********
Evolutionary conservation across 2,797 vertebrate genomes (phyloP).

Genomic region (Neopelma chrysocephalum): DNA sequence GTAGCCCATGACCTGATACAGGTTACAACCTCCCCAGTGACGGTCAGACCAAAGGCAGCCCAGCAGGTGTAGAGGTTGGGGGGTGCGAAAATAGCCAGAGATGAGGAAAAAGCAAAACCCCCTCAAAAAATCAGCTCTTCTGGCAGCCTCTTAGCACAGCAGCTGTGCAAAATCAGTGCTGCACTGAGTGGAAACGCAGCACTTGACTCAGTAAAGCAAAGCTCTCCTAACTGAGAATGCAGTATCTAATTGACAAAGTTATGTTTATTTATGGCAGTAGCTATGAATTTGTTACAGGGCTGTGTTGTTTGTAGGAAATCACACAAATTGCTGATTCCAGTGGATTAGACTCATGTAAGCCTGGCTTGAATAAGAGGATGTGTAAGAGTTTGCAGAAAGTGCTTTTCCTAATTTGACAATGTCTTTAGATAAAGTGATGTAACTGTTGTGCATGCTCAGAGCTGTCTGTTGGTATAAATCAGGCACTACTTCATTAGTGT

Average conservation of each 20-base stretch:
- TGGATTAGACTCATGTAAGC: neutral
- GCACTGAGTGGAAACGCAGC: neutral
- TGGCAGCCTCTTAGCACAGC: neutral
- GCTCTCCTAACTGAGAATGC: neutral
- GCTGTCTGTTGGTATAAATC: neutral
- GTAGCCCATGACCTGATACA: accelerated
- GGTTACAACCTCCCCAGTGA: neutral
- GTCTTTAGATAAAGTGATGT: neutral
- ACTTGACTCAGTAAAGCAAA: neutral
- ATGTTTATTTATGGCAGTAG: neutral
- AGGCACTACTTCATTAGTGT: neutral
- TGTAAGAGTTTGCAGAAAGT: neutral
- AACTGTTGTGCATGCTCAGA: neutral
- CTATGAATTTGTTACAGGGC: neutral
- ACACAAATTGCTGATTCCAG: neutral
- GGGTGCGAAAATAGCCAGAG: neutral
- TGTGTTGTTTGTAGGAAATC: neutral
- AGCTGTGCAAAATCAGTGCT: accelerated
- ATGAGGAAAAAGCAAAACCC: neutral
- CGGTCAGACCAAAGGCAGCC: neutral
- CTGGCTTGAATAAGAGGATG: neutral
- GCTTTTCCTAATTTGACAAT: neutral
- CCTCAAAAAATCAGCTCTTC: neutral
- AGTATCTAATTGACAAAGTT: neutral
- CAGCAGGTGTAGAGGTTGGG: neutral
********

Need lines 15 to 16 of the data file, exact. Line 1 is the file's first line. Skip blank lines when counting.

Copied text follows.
- TGTAAGAGTTTGCAGAAAGT: neutral
- AACTGTTGTGCATGCTCAGA: neutral